The Pietrasanta. A microcosm to understand Neapolis

Architectural Complex

In the heart of the ancient Neapolis, we are surprised by a small square with monuments all around. The Pietrasanta. Not just a basilica, but a true architectural complex, which the association of the same name has managed to rescue from oblivion and return to visitors.
On the left is the Pontano Chapel, a small mausoleum in Renaissance style, which the Neapolitan humanist dedicated to his wife and dead children. Outside, one can read warnings in Latin to passers-by: “Of fundamental importance is to know oneself”.

The Chapel of the Santissimo Salvatore

Always on the left, to the side of the church, the Chapel of the Santissimo Salvatore: inside, a splendid majolica floor and a triptych, whose history is intertwined with that of the vicissitudes of the city. Ruled by the Aragonese, Naples was occupied for a short time by Charles VIII (1495). It seems that the sovereign gave Pontano the polyptych, which depicts French rulers at the sides and, in the center, a crucifixion, in a mixture of religiosity and power.

The bell tower

On the right side of the church and separated from it, a tower of Romanesque style: the oldest bell tower of the city (XI century), with, at the base, some Roman pieces of reuse, including the ludus latruncolorum.
And then, the church. Entering through the portal of Sanbarberio, one is immediately struck by the height to which the dome reaches and by the majolica tiles, which reproduce on the floor the motifs of the altar balustrade. It is an architecture of the famous Fanzago, finished in 1667, with a strangely bare baroque style: the decoration is entrusted only to the pilasters of a giant order, and to some statues or paintings; such as the effigy portraying Pomponio, the bishop who had the old paleochristian church built on which the present one will be built.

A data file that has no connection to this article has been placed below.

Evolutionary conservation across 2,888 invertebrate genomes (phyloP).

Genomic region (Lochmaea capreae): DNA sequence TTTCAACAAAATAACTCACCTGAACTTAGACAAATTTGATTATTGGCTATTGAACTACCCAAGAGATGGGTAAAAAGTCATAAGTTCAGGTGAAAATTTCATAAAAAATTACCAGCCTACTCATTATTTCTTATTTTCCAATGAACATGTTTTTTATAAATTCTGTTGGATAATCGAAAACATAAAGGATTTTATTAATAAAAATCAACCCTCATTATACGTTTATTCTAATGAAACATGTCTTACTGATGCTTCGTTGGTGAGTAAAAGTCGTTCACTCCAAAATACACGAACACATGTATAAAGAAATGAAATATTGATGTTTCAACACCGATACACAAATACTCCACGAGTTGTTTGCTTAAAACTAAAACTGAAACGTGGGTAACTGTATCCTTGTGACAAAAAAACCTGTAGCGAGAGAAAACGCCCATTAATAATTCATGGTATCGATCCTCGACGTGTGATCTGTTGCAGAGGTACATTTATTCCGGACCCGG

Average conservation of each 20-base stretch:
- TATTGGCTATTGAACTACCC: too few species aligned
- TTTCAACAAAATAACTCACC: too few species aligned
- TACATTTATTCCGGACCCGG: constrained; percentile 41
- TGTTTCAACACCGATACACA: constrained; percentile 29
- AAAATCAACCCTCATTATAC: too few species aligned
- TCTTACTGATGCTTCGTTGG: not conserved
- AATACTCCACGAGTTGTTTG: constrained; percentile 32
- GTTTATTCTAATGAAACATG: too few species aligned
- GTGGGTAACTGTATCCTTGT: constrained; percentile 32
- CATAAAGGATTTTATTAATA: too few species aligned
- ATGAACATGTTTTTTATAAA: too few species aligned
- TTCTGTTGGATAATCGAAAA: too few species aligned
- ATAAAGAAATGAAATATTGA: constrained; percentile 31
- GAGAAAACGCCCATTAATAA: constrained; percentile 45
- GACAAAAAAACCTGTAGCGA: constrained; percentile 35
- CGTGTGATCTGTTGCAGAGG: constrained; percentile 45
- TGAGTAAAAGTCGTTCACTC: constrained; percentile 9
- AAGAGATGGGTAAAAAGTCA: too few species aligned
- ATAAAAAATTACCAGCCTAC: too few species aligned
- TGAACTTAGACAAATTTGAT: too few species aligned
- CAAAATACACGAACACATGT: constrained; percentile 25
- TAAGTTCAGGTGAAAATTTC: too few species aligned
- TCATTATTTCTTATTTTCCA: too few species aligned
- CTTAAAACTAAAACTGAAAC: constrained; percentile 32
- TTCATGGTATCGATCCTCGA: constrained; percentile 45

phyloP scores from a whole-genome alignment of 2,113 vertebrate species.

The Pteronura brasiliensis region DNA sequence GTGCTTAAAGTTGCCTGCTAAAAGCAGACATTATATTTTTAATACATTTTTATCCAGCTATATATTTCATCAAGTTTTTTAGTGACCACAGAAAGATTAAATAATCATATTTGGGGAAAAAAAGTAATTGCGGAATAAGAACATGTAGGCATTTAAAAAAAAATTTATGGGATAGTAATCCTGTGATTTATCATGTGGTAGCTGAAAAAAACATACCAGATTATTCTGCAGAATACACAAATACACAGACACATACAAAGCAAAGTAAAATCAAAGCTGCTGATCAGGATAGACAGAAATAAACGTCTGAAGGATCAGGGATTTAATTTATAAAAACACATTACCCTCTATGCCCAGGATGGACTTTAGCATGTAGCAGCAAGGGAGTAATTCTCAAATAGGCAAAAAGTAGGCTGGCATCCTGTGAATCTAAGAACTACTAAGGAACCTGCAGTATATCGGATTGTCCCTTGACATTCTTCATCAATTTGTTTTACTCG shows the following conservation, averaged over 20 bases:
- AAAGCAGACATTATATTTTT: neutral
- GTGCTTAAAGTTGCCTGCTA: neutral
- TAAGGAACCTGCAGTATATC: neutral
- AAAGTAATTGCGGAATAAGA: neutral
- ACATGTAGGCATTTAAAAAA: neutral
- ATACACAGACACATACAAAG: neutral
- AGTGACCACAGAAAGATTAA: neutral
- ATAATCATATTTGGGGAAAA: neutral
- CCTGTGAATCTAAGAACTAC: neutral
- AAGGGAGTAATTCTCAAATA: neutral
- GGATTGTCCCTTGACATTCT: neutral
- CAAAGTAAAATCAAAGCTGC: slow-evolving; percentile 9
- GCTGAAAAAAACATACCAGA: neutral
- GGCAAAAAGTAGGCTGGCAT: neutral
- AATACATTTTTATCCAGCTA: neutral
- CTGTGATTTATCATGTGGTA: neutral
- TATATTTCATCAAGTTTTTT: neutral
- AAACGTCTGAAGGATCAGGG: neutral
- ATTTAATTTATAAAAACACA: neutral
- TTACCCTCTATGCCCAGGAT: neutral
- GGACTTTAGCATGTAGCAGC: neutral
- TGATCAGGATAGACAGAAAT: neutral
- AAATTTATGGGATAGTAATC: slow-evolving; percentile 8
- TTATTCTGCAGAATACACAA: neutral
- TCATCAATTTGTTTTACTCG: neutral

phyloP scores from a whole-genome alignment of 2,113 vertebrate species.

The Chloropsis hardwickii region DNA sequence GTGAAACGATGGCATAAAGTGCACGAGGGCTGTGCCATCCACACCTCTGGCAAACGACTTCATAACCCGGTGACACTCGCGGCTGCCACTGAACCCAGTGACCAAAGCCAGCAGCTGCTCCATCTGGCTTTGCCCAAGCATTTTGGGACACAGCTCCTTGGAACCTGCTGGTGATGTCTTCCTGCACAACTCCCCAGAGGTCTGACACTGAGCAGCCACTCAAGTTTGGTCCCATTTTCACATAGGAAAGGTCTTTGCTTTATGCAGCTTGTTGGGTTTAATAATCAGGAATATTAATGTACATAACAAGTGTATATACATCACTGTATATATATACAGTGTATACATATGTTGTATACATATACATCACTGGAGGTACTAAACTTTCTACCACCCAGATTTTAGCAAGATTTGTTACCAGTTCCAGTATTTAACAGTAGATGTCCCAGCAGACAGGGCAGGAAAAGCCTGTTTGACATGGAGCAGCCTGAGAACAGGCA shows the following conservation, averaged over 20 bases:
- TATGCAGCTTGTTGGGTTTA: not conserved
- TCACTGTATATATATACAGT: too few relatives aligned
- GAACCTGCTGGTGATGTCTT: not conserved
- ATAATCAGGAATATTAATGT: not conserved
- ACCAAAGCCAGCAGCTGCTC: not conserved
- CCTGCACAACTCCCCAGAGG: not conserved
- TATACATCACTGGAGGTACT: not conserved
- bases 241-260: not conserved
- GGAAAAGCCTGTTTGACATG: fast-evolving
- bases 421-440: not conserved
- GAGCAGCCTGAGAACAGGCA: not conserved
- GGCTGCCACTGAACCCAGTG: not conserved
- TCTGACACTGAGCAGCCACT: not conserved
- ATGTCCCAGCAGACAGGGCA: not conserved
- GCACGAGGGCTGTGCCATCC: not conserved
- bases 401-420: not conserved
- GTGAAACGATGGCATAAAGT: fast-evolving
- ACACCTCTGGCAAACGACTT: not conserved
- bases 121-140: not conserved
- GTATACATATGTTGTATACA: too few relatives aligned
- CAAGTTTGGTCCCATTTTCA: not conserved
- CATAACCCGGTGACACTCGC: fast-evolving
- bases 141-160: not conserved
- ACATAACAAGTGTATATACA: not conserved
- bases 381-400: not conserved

This is not the end of the journey in the basilica of Santa Maria Maggiore. Stairs lead to the crypt and to a cavity, where an underground museum opens up: Lapis.

The visit with 3D viewer and augmented reality

Multimedia installations, including 3D viewers, videos, touch screens, the remains of a domus with mosaics and an exhibition, Sacra Neapolis; all illustrated by one of the friendly local guides.
For the first time the Stipe votiva di Demetra is exhibited: the votive objects of the Neapolis of the origins, generally kept at the Mann. These terracotta heads linked to the cult of the goddess of fertility, with the votive offerings associated with the sacred representations of the rape of Persephone (the beautiful daughter of Demeter kidnapped by Hades), were found in a pit in Caponapoli in 1933. The Greek priests had placed them in the “cabinets” so that they would not occupy the entire space of the temple.

There are also Greek coins, Roman statues and an inscription referring to the Greek-Roman religiousness of our city…
The descent into the cavity is spectacular: you reach a depth of 40 meters, through an illuminated staircase dotted with artifacts, contemporary installations, volcanic stones made available by the Vesuvian Volcanological Observatory!
The cavity is one of the 900 and more that make the Neapolitan underground like a Swiss cheese. It was used in the seventeenth century to extract the tuff necessary for the building of the basilica; you can see, on the wall, the signs of the quarrying and the “grappiate”, a sort of artificial steps used to work at different levels.
This, and much more, is Pietrasanta – soon to be opened the underground section related to the war shelters. Archaeology, art, volcanology, religion; horizontal and vertical stratifications of the city; 2500 years of history. An abundance of beauty, a microcosm capable of shedding light on the past of our city.